Mar 1, 2004
The Bush administration rewrote a Department of Health and Human services report on the state of health care in the United States.
The original study reported that blacks and Hispanics "tend to be in poorer health than other Americans," and that "disparities are pervasive in our health care system."
Among the dozens of examples illustrating this disparity were these three:
Emergency room waiting time for blacks and Hispanics is several times longer than for whites; and they are less likely to get treated at all.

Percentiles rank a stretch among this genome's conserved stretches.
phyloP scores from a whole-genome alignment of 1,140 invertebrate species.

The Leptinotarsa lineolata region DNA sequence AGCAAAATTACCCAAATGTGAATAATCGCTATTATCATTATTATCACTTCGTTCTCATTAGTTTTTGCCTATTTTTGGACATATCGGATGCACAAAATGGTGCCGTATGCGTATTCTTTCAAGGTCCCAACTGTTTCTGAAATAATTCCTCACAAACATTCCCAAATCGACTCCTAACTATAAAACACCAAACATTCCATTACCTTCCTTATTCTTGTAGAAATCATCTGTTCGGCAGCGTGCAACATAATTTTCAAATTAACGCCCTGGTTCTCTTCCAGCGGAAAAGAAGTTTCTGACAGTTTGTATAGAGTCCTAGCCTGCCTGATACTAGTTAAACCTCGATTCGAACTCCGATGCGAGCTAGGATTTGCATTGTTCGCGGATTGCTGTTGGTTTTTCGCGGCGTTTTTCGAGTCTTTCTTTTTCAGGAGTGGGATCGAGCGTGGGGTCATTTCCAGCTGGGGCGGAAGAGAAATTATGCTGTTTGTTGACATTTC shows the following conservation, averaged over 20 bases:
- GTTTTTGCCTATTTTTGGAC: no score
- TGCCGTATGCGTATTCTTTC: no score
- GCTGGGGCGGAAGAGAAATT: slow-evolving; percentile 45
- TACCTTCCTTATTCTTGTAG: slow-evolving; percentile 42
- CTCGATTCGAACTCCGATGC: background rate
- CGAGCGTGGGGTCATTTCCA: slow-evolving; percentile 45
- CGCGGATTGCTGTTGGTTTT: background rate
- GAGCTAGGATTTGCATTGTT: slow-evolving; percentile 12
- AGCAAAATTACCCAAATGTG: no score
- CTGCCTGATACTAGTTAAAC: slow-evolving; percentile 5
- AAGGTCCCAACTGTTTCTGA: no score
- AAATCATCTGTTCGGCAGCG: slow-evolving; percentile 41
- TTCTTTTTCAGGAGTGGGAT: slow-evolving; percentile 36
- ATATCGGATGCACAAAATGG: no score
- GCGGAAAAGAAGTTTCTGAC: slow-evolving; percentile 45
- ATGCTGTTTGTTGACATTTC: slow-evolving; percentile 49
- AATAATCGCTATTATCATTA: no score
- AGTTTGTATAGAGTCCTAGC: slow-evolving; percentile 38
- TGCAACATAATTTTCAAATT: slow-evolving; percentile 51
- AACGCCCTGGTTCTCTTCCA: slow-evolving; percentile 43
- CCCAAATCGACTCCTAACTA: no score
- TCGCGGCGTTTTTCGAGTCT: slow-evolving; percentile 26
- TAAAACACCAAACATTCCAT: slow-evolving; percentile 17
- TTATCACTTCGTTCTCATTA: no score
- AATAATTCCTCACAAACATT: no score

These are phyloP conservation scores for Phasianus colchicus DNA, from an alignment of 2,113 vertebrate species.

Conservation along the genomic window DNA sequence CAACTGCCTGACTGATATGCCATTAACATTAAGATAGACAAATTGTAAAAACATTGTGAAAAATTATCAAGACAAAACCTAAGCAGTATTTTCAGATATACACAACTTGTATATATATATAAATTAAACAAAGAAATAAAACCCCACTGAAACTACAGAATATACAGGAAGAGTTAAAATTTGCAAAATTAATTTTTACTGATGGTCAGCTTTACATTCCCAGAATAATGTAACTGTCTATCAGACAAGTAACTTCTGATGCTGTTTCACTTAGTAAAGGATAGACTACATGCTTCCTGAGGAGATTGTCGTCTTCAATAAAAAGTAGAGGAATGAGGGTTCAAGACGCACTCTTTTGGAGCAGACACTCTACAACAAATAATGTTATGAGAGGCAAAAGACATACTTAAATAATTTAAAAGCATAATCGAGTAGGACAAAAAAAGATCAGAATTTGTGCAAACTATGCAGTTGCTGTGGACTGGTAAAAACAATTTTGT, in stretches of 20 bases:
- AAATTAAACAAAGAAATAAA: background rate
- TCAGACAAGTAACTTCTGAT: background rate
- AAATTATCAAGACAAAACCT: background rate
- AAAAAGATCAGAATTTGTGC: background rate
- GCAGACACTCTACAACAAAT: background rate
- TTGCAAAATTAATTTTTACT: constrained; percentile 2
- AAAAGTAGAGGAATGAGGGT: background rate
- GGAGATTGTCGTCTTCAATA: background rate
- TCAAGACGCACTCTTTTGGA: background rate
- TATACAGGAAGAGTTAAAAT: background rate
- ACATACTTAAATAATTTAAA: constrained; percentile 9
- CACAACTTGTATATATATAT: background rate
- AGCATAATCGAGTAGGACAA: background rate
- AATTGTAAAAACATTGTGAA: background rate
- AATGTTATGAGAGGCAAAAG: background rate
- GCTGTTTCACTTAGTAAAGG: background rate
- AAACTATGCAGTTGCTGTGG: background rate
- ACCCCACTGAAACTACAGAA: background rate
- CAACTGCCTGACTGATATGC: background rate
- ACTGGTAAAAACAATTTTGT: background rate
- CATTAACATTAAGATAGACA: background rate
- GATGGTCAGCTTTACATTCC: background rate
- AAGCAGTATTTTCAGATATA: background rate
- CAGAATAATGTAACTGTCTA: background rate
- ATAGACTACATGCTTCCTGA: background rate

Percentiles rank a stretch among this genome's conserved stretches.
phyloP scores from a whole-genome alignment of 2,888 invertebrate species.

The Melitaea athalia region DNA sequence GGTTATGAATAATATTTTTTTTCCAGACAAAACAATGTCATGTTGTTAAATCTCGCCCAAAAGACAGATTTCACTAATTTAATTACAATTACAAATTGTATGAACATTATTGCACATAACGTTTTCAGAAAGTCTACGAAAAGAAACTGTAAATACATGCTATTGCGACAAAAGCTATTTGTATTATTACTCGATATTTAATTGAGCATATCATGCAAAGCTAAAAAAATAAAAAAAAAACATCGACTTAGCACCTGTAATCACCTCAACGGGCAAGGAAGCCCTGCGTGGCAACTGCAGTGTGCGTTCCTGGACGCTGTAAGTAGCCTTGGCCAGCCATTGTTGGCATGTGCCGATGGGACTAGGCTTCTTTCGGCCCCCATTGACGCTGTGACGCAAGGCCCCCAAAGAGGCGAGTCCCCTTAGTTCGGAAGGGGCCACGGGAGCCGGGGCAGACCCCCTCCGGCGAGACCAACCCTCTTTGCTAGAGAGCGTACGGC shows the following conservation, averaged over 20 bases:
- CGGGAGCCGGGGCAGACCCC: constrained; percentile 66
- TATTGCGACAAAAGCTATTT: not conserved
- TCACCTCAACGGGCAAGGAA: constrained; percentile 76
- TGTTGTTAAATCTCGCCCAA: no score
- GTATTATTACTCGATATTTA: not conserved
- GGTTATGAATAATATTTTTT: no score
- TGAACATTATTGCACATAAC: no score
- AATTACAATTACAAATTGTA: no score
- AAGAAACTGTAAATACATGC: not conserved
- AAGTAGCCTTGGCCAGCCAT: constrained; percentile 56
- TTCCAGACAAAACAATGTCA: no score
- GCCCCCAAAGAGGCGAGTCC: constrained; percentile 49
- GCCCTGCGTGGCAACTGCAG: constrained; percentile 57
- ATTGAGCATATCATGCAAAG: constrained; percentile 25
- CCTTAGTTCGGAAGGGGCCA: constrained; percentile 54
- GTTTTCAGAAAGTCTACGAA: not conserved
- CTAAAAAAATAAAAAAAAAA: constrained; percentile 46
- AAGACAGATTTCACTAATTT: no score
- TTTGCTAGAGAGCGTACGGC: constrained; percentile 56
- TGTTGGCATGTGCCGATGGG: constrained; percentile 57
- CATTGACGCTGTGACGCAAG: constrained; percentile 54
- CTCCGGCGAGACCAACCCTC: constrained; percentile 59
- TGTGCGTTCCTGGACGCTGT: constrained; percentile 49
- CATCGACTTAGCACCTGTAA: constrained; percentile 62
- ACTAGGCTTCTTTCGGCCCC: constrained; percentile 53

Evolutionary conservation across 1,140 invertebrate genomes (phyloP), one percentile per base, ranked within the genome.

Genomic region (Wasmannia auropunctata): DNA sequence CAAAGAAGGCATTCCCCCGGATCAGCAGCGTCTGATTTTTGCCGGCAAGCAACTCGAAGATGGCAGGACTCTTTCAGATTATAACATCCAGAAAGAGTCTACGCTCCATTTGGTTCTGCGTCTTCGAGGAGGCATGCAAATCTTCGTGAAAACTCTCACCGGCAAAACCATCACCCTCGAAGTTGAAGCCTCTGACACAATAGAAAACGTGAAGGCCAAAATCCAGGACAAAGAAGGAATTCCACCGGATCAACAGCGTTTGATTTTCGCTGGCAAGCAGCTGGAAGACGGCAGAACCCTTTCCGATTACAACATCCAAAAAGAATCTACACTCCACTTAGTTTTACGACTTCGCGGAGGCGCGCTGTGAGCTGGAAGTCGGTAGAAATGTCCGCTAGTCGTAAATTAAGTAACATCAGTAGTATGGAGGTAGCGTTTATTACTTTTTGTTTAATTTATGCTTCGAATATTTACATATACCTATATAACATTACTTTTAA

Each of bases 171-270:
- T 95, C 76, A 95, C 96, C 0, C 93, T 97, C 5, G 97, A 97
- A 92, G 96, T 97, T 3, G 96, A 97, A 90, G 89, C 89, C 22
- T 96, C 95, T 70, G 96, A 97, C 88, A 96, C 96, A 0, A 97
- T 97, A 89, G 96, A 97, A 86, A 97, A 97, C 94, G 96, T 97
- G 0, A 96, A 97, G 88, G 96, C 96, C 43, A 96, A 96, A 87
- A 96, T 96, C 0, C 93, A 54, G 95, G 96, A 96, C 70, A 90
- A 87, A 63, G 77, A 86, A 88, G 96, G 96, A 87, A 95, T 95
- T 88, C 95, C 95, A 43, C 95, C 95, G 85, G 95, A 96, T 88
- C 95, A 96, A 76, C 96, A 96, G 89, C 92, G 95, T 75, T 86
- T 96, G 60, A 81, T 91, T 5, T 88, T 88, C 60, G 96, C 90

Hispanics are less likely to get good care when hospitalized for heart attacks.
Blacks and Hispanics are less likely to get needed pain medications.
Bush spokespersons said they thought the original report was too negative. They wanted to focus on the "good things" instead.
So they removed all these examples – and many more. And they introduced their rewritten report with pollyanna blathering: "The overall health of Americans has improved dramatically over the last century."
In other words, they eliminated the effects of racism – by ignoring them.